Dr. Eva Pip taught biology at the U of W for more than
50 years before retiring in 2016. She has published almost
100 peer-reviewed articles in her career. More than 800 scientists in
serious academic circles around the world have cited her work,
as a building block for their own.
“Our study demonstrated unequivocally," explains Dr. Pip, "that manure was getting into those waterways from the spread fields after the manure had been spread, and not just small amounts either.”
The Brokenhead River flows into Lake Winnipeg, the subject of another study published in 2012. Entitled, “The rapid eutrophication of Lake Winnipeg,” it was conducted by a team of researchers headed by another water quality expert, Dr. David Schindler of the University of Alberta (above). It concluded that toxic blue-green algae (cyanobacteria) “have nearly doubled in size in that lake since the mid 1990s,” thanks to rapid increases in phosphorous levels." (See graph.)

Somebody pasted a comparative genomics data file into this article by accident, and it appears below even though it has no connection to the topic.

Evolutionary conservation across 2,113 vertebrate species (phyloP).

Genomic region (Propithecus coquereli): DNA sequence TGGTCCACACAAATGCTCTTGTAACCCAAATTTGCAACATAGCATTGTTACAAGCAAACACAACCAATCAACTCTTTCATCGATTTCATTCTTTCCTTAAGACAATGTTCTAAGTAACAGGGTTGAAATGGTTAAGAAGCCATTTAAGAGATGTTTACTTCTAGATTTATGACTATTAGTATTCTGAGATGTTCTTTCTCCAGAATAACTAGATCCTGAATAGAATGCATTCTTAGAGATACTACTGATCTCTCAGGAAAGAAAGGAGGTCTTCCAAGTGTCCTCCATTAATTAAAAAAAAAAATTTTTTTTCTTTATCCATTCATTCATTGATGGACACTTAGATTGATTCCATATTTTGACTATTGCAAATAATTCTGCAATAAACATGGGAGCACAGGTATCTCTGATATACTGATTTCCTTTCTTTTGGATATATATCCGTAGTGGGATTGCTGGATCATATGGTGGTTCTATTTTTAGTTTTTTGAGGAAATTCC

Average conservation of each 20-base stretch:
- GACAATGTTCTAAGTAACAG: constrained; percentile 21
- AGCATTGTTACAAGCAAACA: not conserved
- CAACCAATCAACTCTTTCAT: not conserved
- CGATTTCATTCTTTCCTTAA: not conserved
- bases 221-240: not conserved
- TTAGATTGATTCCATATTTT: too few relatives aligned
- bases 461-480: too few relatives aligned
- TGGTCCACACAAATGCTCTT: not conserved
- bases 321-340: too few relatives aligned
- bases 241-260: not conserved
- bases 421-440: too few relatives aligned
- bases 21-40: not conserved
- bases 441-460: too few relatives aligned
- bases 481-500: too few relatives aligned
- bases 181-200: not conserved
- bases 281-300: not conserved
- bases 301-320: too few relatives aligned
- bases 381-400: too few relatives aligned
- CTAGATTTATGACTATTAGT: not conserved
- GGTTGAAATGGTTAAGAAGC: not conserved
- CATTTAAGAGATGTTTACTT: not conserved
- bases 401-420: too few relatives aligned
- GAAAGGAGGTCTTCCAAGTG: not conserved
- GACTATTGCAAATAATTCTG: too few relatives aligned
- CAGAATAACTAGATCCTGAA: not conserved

A dog swims in a poison
They've been known to sicken people and kill animals. Many communities as well as cottagers draw their drinking water from the lake.” Coliform bacteria (such as E coli) were also associated with phosphorus levels.
Lake Winnipeg with Reindeer Island at bottom right.
European Space Agency.
And, a report commissioned by the Government of Manitoba in 2011 concluded that phosphorous levels in the lake were “three times higher than they were in Lake Erie when that lake was described as dead!”
rather than being spread above-ground, as is being done here on farmland near Lake Erie, US in 2014.
"In Hogs We Trust."